Muni drivers lost out by rejecting deal 

The Muni drivers rolled the dice and lost when they refused management’s last offer. They figured they had two more chances to improve on the deal they rejected — the arbitrator and the courts. Muni management’s offer was based on a weak interpretation of Proposition G that would make life easier for both management and the union while appearing to rein in the drivers.

But the arbitrator had three parties to contend with — the union, Muni management and the city voters. All requirements of Prop. G had to be honored. With 50,000 San Franciscans now unemployed, all that’s needed is to replace Muni’s 2,000 drivers and we’ll have a better transit system, too.

R.E. O’Leary, San Francisco

Ranked choice good idea

Why doesn’t San Mateo County follow San Francisco and Oakland in using instant-runoff (ranked-choice) voting?

County officials alleged we don’t need it because there are hardly any runoffs. That’s because countywide elections are so expensive, no challenger can afford to run.

When countywide elections were challenged in Superior Court as biased in favoring incumbents, the county asked the courts to dismiss the lawsuit, with Board of Supervisors President Carol Groom alleging, “By being elected at-large, I have responsibility to every voter!”

Yet Groom was first appointed before being re-elected unchallenged, as most incumbents are. If incumbents have nothing to fear, put both instant runoff and district voting on the ballot. Then let the people decide.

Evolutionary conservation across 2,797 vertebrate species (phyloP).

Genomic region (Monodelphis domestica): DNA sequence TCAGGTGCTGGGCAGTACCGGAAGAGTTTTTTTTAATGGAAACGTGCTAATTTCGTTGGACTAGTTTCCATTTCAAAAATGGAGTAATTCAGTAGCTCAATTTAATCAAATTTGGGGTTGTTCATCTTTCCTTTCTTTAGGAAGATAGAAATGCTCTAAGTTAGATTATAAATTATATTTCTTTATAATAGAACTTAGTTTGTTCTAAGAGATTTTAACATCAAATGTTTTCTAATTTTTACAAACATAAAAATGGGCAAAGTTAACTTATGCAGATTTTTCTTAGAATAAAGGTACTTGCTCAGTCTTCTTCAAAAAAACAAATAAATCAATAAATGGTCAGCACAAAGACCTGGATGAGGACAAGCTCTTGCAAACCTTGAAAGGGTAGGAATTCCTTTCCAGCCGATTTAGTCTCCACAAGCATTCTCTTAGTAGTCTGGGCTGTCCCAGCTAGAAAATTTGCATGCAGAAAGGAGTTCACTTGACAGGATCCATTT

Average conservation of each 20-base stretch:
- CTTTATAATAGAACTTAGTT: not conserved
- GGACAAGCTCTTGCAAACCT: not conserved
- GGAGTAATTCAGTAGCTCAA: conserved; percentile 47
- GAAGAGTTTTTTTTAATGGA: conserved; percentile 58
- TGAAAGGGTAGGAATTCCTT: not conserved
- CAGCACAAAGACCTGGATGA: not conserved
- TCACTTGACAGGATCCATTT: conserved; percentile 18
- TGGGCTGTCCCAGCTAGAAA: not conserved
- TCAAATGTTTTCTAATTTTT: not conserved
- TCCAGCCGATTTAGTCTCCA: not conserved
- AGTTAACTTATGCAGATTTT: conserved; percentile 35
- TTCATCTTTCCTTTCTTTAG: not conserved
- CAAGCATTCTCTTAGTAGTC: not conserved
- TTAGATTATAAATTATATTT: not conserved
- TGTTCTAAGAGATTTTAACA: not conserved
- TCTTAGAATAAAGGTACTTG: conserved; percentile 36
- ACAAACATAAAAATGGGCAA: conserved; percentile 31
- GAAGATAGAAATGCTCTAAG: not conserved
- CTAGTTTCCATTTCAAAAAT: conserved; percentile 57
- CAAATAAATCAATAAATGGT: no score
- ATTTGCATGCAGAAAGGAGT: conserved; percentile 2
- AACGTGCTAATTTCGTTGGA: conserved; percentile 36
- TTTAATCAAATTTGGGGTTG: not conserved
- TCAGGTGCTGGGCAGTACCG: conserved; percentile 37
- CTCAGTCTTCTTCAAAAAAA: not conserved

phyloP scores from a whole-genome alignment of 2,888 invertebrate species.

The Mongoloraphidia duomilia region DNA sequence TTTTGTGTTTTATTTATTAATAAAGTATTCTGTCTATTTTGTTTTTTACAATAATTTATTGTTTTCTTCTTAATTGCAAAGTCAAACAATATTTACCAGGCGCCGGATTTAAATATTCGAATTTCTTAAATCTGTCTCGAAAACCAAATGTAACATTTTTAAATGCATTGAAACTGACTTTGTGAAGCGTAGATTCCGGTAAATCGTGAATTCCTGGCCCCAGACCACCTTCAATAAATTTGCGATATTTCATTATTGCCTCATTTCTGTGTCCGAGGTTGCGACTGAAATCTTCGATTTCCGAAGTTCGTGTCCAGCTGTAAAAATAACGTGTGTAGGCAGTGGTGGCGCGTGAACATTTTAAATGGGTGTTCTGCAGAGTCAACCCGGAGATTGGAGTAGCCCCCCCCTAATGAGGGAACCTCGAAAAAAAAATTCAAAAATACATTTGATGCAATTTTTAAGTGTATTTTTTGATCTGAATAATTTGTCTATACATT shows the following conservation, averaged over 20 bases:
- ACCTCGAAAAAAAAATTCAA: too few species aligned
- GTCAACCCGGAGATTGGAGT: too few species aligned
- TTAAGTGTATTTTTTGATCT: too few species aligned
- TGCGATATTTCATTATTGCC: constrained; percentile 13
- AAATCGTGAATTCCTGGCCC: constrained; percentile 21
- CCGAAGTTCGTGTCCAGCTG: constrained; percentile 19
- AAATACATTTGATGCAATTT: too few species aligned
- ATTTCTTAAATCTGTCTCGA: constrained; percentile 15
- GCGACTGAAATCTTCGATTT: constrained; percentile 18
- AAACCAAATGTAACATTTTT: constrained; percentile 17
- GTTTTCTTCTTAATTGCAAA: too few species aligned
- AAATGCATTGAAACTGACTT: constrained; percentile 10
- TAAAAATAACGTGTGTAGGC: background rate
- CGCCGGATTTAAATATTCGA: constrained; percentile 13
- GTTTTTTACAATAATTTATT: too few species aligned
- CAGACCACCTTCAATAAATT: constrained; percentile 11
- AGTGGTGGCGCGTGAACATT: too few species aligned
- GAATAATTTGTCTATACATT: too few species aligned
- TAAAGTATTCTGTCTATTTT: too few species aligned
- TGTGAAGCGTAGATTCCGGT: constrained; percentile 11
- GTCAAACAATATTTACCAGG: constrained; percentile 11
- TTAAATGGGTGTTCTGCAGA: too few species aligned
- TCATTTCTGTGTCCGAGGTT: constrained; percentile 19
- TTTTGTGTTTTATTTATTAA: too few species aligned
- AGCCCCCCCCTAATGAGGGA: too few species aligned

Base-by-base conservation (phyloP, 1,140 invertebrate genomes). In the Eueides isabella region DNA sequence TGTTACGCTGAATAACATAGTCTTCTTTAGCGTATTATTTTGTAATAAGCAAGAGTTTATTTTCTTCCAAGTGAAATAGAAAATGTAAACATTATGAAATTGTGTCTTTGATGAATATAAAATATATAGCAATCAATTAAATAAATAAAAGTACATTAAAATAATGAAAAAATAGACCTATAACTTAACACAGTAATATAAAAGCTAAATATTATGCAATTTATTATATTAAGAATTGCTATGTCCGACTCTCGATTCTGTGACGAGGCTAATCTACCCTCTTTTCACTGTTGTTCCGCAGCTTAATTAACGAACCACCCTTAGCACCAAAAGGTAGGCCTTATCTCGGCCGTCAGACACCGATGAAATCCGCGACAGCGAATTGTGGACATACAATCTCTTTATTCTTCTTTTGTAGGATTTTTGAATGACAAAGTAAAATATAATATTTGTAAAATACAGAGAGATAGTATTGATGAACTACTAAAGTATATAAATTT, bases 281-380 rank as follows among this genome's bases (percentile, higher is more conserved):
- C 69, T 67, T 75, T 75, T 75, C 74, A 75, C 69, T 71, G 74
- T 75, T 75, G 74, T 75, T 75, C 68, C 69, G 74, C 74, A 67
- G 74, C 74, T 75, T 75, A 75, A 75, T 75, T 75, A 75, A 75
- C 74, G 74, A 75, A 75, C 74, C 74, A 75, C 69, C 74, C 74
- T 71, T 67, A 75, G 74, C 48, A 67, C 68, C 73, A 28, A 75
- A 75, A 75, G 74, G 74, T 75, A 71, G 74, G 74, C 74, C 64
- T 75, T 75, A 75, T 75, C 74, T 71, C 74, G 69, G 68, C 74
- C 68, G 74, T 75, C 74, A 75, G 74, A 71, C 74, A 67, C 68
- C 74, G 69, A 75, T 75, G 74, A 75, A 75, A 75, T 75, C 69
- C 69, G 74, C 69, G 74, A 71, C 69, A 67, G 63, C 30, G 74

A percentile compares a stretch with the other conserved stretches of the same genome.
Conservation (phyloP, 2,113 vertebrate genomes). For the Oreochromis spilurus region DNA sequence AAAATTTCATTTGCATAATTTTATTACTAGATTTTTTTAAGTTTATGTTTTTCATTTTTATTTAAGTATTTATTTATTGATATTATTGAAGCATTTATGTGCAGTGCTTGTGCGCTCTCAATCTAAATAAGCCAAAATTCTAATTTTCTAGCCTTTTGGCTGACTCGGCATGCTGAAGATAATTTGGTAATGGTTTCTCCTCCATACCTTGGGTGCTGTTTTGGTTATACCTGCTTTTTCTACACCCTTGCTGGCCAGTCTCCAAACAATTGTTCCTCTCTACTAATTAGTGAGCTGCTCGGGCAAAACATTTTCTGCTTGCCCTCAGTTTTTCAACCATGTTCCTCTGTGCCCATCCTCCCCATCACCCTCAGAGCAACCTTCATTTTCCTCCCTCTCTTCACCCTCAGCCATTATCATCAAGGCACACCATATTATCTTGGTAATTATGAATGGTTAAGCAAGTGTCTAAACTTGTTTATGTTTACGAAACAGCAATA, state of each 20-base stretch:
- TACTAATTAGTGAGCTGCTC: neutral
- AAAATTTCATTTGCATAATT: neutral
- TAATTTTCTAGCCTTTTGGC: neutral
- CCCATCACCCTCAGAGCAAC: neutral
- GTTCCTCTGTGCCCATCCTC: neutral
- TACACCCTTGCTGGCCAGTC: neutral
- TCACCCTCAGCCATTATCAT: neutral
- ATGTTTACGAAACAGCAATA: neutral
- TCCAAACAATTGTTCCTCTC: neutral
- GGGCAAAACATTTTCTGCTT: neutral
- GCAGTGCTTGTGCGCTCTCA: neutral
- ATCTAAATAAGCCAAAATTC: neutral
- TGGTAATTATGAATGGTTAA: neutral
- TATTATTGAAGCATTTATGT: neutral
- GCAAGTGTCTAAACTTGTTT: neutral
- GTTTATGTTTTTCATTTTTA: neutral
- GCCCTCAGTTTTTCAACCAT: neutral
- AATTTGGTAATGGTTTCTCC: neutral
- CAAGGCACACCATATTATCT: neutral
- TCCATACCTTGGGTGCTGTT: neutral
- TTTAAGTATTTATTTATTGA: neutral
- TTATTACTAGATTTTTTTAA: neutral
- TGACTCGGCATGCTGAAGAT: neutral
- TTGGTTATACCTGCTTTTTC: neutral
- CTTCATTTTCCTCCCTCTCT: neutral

Jeffrey Tong, San Bruno

Better for Lee not to run

I keep seeing calls for Ed Lee to throw his hat into the ring for mayor in the coming November election. But since Lee is serving as interim mayor on a temporary basis, he is beholden but to no one but the citizens of San Francisco.

Remove that factor and all effectiveness that now emanates from Room 200 of City Hall would certainly be lost.

Let’s leave well-enough alone.

William J. Coburn, San Francisco

Obamacare a good start

Obamacare is admittedly imperfect, but at least it was an attempt to do something about the disaster that is health care in America. If Republicans succeed in dismantling Obamacare, what do they then propose to implement instead of it?

As former House Speaker Sam Rayburn once pointed out, any jackass can kick over a barn, but it takes a good carpenter to build one. It’s time for Republicans to start building, and not just on the issue of health care.

Riley B. VanDyke, San Francisco

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